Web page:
Why was the Turkish market attractive to foreign investors at the time?

It was attractive because of the private healthcare sector, a large population, the demographic trends, as well as the ageing population. Significant growth was seen in this sector by those involved at the time. Private hospitals started to develop, more and more licences were obtained, they made all types of advanced diagnostic care and treatments easily available, and at the same time, private hospitals became more and more attractive for doctors and surgeons.

After 2005, the established brands, and the advanced infrastructure and care they provided became attractive to international patients alike. Health tourism has taken off.

And not just hair transplantations either – over time, advanced care as well: cancer treatment, obesity surgery, stem cell treatments, transplants, robotic surgery. Initially, only patients from neighbouring countries came to Turkish private clinics, but now patients from the United States and Canada are also coming, partly because of the new technologies and innovative treatments, but also because the legal framework is more permissive for certain treatments than in their own country, for example stem cell transplants.

meri istiroti duna medical liv
Photo by Ákos Stiller, Portfolio

Is there a price advantage to a Turkish private clinic?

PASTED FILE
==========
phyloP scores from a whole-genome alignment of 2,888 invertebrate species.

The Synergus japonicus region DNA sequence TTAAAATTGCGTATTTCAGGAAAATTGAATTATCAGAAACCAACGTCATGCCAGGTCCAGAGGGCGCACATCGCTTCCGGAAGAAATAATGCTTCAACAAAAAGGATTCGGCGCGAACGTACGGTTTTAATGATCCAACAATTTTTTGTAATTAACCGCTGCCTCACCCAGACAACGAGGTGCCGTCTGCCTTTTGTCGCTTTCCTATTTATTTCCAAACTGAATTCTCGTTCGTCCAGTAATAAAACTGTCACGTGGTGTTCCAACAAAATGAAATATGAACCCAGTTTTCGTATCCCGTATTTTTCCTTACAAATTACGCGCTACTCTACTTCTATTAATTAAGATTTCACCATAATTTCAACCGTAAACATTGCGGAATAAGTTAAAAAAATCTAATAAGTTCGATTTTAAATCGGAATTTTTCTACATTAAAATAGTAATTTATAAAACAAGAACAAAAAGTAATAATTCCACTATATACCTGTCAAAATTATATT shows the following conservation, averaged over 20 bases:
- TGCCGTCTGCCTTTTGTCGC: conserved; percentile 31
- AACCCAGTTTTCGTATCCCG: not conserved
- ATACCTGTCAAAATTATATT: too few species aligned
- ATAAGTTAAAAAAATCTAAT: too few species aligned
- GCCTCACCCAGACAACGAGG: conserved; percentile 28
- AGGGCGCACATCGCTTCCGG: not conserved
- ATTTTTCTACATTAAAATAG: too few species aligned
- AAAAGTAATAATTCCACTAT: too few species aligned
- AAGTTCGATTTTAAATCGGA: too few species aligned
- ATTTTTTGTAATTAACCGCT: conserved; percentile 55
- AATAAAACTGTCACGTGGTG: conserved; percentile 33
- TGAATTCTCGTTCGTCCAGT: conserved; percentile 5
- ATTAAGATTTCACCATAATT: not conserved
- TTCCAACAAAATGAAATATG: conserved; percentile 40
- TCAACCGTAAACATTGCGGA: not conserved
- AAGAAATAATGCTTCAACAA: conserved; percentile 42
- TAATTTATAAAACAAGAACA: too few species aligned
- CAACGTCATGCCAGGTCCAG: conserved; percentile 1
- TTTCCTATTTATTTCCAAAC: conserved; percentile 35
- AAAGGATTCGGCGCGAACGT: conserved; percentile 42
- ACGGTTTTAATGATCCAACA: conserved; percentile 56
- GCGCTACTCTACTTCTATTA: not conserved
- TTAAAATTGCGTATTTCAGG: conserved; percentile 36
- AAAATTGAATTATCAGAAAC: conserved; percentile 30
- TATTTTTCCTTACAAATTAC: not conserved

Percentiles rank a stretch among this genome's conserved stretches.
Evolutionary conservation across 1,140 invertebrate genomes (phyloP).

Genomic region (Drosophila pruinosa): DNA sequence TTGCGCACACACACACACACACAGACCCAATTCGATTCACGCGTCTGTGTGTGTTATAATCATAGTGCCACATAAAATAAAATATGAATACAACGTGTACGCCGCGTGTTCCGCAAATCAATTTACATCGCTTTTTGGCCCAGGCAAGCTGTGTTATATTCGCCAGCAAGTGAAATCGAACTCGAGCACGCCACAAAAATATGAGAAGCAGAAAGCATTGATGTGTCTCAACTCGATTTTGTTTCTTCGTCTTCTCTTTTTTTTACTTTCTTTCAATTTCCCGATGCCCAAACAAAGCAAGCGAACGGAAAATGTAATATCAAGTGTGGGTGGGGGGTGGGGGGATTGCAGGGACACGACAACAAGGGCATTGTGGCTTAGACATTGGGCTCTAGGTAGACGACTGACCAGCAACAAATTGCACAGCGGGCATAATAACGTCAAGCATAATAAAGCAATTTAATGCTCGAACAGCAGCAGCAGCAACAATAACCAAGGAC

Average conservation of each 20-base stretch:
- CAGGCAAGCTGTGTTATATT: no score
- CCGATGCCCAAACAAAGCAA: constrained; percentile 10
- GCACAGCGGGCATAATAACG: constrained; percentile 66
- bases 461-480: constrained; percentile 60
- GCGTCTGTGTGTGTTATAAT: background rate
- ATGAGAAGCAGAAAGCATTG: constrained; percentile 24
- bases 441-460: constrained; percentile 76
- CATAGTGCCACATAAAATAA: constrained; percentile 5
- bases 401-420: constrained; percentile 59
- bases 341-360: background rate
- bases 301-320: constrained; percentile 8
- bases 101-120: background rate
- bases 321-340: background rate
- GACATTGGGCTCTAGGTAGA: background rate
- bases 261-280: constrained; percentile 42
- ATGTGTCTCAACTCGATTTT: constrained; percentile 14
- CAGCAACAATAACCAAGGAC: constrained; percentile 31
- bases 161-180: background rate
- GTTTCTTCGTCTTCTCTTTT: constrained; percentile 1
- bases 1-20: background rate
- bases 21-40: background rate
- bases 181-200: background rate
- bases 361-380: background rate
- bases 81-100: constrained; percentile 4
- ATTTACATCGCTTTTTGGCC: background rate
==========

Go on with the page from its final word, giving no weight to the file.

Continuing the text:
It is true that

our prices are more competitive than in Europe or in the United States.

It was an important aspect during the years of the Covid-19 pandemic that Turkey did not close its doors like other countries, so the Turkish hospital infrastructure became the choice of many international patients. This gave new momentum to the development of the Turkish private healthcare market.

Why did you choose Hungary, and Duna Medical Center in particular?

Hungary is famous for its outstanding doctors, specialists and medical education. We also saw that

Duna Medical Center was built as a private hospital from the get-go, there are no other functions in the building, everything is dedicated to patient care.

It is an infrastructure that can be successful with our management skills and the network behind us, and of course with our Hungarian doctors. If all this is readily available,

why not bring advanced and high-risk care to the private hospital scene in Hungary - for example, cancer treatment or even emergency care.

Would you build on this for the care of foreign patients?

Yes, if these strong foundations are in place, it could certainly attract foreign patients. We are targeting certain local and international markets in the initial phase of launching the new brand. We can indeed compete for foreign patients with the Hungarian clinic against private hospitals abroad.

Was it important for you to enter an EU Member State for international expansion?

It wasn't our focus, but rather finding a good location, a suitable infrastructure, and a trained professional staff.

Eastern Europe is a good target because we see a lot of opportunities in this market, the privatisation of healthcare in these countries is not yet complete, and the take-up of private healthcare is only just beginning.

In the meantime, we can see that there are long waiting lists in Hungary within the public healthcare system, and the Hungarian private healthcare system does not offer a holistic approach to services.